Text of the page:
Chapter ThreeSome Constructive Ideas from My Daughter
Don't over analyze everything your child says Don't use his/her words against him/her Don't constantly repeat yourself Keep what's in the book in the book, unless he/she wants to discuss it out loud Don't use the book as a chore list Don't nag for the book If I haven't responded within a week-remind me with a gentle· reminder on my door
Chapter FourEspecially for the Kids/Teenagers (from Elycia):
"Whatever!" Honestly, how many times have you found yourself saying this after constant arguments with your parents, in the hope that they leave you alone? Now think of how many times that just made the argument worse, ending with them saying, "Not whatever, listen to me!" Getting frustrated and slamming the door to your room or blasting your music to tune out the yelling just ends up making the argument bigger.
Next, think of all the fights that have broken out because of their constant nagging about where you are every little second of the day, who you are going with, and what exactly will you be doing. Parents tend to think that no matter what your response is during an argument "you are giving attitude." How would you like to find a way to argue with your parent without ever hearing "stop 'giving attitude'", or "are you listening to a word that I'm saying?
This journal will help you do that. All you have to do is to be able to communicate through writing. You can start with a simple little conversation about your day. Then, maybe, if you get into an argument you can tell your parents what you are feeling, what happened, or what they did to upset you. I have found that the most important thing to do when talking with your parents is to try to listen and not yell or curse ... this just makes it worse. I am not making up any of this stuff either, believe me, family shows are NO example of the way I live. My mom and I use the journal and it has made EVERYTHING a lot easier. We can communicate without actually speaking and giving details of where I am going is not a problem anymore. Plus she gets excited when I clue her in on what's going on in my life ... which makes her trust me more and gives me a little more freedom.
I am not saying this journal will solve every little thing and it definitely will not make everything perfect, but trust me it helps a lot. When my mom is done with writing she leaves the journal on my pillow and when I finish I do the same. It is even kind of fun leaving little drawings on the pages and having personal jokes, which only we know about. Try it, it's a lot better then yelling and getting nowhere. Who knows you might even enjoy talking to your parents one day.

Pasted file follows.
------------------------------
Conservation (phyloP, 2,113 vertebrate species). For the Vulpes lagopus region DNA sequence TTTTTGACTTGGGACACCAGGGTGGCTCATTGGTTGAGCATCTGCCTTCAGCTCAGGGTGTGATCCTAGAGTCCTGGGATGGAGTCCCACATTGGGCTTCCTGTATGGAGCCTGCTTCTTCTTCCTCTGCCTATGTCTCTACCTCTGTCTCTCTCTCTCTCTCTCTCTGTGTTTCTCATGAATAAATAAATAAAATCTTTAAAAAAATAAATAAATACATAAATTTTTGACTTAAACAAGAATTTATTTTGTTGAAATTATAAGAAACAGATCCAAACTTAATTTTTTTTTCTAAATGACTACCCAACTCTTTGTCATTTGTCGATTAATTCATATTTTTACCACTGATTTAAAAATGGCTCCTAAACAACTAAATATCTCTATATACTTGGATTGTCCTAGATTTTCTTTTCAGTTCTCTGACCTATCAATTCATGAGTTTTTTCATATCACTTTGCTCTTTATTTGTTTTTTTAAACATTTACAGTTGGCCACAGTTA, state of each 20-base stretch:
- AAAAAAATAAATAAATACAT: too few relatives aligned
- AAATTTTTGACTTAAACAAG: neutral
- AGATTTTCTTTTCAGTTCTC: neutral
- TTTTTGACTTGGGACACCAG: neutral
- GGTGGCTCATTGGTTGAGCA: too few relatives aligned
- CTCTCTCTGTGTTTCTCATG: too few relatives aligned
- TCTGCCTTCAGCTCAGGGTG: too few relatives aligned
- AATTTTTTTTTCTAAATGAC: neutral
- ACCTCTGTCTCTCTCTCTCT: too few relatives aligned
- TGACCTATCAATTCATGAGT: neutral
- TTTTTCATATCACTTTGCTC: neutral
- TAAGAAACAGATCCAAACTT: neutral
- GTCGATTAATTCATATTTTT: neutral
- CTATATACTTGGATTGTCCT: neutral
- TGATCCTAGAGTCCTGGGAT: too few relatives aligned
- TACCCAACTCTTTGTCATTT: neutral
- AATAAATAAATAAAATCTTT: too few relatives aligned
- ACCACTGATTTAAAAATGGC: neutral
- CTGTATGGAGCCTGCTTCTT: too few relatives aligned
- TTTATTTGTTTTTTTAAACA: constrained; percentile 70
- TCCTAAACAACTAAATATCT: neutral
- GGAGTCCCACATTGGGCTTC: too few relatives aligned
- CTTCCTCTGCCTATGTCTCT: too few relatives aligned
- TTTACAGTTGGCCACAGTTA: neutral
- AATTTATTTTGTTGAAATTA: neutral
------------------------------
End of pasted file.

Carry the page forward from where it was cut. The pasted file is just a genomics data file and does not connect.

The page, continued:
Start here. Start with "Whatever!" and see where it will go.
Chapter FiveA Note from a Parent to a Teenager
Please help your parents talk to you. If you are honest and open with your parents it will make for easier communication. Both you and your parents can set the format for this interactive journal. They will probably make mistakes just like you will, do not shut down when they do. Express yourself! Do not tune them out or write things you know they want to hear. When you are angry, try not to use profanity, but write exactly what's on your mind. Do not use what they say against them or as an excuse for being able to do the wrong thing. Just because they have shared their mistakes it does not give you permission to do what's wrong. They are sharing them with you so you do not do the same mistakes. When my son is angry and we are texting each other he will use capitals instead of profanity (most of the time. Yes, he slips and I remind him, nicely, that language will not help our communication. Yes, I also slip and he reminds me.)
Nothing can be changed overnight. Allow time and a lot of writing to work. Do not expect your parents to write the way you do or the way you want them to. If you want them to accept you—do not be critical of them.
Excerpted from "Whatever!" by JOBINA LEHRMAN-FISHMAN Copyright © 2011 by Jobina Lehrman-Fishman. Excerpted by permission of AuthorHouse. All rights reserved. No part of this excerpt may be reproduced or reprinted without permission in writing from the publisher.
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Table of Contents
ContentsTo The Parents....................1
12 Jewels of Journaling to Keep in Mind....................3
Some Constructive Ideas from My Daughter....................5
Especially for the Kids/Teenagers (from Elycia):....................6
A Note from a Parent to a Teenager....................8
Sentence and Idea Starters for the Parent and Teenager....................9
Okay, how about some ideas to talk about or questions to ask....................10
Final thoughts ....................11